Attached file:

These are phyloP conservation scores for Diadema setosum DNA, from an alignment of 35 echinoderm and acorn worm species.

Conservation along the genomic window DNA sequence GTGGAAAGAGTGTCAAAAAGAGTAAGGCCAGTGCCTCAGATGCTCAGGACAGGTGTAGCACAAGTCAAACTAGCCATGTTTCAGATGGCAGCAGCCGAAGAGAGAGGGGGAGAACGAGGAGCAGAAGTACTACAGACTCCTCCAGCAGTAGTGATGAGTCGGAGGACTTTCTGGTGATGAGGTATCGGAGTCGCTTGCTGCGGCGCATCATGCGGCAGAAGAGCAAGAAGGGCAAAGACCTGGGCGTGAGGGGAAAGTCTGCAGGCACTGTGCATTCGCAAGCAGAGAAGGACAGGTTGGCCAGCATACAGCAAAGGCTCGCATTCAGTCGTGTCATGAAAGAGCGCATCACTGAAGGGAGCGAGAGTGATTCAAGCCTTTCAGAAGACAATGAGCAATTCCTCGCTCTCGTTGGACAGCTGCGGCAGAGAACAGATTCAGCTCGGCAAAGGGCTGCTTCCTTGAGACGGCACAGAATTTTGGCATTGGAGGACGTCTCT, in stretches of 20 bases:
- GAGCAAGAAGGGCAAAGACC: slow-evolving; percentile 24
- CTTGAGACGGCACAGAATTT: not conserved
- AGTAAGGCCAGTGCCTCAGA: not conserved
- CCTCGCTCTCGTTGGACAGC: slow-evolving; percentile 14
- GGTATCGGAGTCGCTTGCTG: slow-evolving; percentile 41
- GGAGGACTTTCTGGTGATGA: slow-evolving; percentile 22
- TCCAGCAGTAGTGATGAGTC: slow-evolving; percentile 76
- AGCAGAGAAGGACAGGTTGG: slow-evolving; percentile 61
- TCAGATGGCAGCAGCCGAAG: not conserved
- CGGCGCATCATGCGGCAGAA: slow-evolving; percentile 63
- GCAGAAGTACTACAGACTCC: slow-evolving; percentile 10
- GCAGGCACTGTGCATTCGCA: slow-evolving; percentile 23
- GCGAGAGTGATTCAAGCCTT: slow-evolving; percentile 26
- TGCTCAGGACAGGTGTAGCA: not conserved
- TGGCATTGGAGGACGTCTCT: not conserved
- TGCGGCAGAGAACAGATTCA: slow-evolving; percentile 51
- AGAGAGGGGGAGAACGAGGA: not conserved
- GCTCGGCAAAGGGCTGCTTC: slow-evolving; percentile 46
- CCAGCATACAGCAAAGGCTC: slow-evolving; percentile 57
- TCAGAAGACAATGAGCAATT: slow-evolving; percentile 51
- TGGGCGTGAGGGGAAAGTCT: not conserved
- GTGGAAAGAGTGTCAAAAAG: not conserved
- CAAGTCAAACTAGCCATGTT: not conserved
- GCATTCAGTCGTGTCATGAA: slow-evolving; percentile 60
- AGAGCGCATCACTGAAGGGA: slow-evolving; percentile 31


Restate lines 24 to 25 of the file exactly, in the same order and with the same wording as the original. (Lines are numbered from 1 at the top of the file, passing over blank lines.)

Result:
- GTGGAAAGAGTGTCAAAAAG: not conserved
- CAAGTCAAACTAGCCATGTT: not conserved